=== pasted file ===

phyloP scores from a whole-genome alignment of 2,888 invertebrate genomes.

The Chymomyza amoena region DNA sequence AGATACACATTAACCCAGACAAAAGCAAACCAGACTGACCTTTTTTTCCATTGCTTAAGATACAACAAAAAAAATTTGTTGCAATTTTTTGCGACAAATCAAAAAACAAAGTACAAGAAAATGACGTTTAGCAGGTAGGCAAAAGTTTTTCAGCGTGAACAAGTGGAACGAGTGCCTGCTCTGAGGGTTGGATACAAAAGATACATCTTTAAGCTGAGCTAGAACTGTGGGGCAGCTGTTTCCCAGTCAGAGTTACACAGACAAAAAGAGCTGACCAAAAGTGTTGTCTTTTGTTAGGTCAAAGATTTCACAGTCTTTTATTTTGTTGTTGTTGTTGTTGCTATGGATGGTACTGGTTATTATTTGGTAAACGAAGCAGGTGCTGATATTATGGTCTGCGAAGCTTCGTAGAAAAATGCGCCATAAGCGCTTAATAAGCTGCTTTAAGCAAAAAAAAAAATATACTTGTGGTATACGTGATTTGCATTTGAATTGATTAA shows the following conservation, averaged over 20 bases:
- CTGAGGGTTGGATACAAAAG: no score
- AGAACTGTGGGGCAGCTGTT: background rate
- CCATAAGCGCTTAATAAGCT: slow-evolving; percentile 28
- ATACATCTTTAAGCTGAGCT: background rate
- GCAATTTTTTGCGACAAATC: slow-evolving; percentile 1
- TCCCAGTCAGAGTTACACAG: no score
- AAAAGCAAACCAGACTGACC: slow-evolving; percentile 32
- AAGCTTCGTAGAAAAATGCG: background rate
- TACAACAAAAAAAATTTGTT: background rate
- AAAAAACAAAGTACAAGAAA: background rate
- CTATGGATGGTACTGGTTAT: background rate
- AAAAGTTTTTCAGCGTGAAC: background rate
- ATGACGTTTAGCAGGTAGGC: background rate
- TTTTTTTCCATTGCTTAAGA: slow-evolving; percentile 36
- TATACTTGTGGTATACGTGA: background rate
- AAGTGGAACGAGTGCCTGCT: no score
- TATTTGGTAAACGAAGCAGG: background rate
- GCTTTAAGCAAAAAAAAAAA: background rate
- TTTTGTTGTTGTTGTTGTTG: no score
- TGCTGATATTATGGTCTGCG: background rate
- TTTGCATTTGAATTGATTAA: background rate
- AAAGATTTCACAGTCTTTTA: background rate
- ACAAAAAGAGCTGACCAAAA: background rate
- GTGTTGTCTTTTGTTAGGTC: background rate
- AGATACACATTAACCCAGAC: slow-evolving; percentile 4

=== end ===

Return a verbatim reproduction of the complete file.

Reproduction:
phyloP scores from a whole-genome alignment of 2,888 invertebrate genomes.

The Chymomyza amoena region DNA sequence AGATACACATTAACCCAGACAAAAGCAAACCAGACTGACCTTTTTTTCCATTGCTTAAGATACAACAAAAAAAATTTGTTGCAATTTTTTGCGACAAATCAAAAAACAAAGTACAAGAAAATGACGTTTAGCAGGTAGGCAAAAGTTTTTCAGCGTGAACAAGTGGAACGAGTGCCTGCTCTGAGGGTTGGATACAAAAGATACATCTTTAAGCTGAGCTAGAACTGTGGGGCAGCTGTTTCCCAGTCAGAGTTACACAGACAAAAAGAGCTGACCAAAAGTGTTGTCTTTTGTTAGGTCAAAGATTTCACAGTCTTTTATTTTGTTGTTGTTGTTGTTGCTATGGATGGTACTGGTTATTATTTGGTAAACGAAGCAGGTGCTGATATTATGGTCTGCGAAGCTTCGTAGAAAAATGCGCCATAAGCGCTTAATAAGCTGCTTTAAGCAAAAAAAAAAATATACTTGTGGTATACGTGATTTGCATTTGAATTGATTAA shows the following conservation, averaged over 20 bases:
- CTGAGGGTTGGATACAAAAG: no score
- AGAACTGTGGGGCAGCTGTT: background rate
- CCATAAGCGCTTAATAAGCT: slow-evolving; percentile 28
- ATACATCTTTAAGCTGAGCT: background rate
- GCAATTTTTTGCGACAAATC: slow-evolving; percentile 1
- TCCCAGTCAGAGTTACACAG: no score
- AAAAGCAAACCAGACTGACC: slow-evolving; percentile 32
- AAGCTTCGTAGAAAAATGCG: background rate
- TACAACAAAAAAAATTTGTT: background rate
- AAAAAACAAAGTACAAGAAA: background rate
- CTATGGATGGTACTGGTTAT: background rate
- AAAAGTTTTTCAGCGTGAAC: background rate
- ATGACGTTTAGCAGGTAGGC: background rate
- TTTTTTTCCATTGCTTAAGA: slow-evolving; percentile 36
- TATACTTGTGGTATACGTGA: background rate
- AAGTGGAACGAGTGCCTGCT: no score
- TATTTGGTAAACGAAGCAGG: background rate
- GCTTTAAGCAAAAAAAAAAA: background rate
- TTTTGTTGTTGTTGTTGTTG: no score
- TGCTGATATTATGGTCTGCG: background rate
- TTTGCATTTGAATTGATTAA: background rate
- AAAGATTTCACAGTCTTTTA: background rate
- ACAAAAAGAGCTGACCAAAA: background rate
- GTGTTGTCTTTTGTTAGGTC: background rate
- AGATACACATTAACCCAGAC: slow-evolving; percentile 4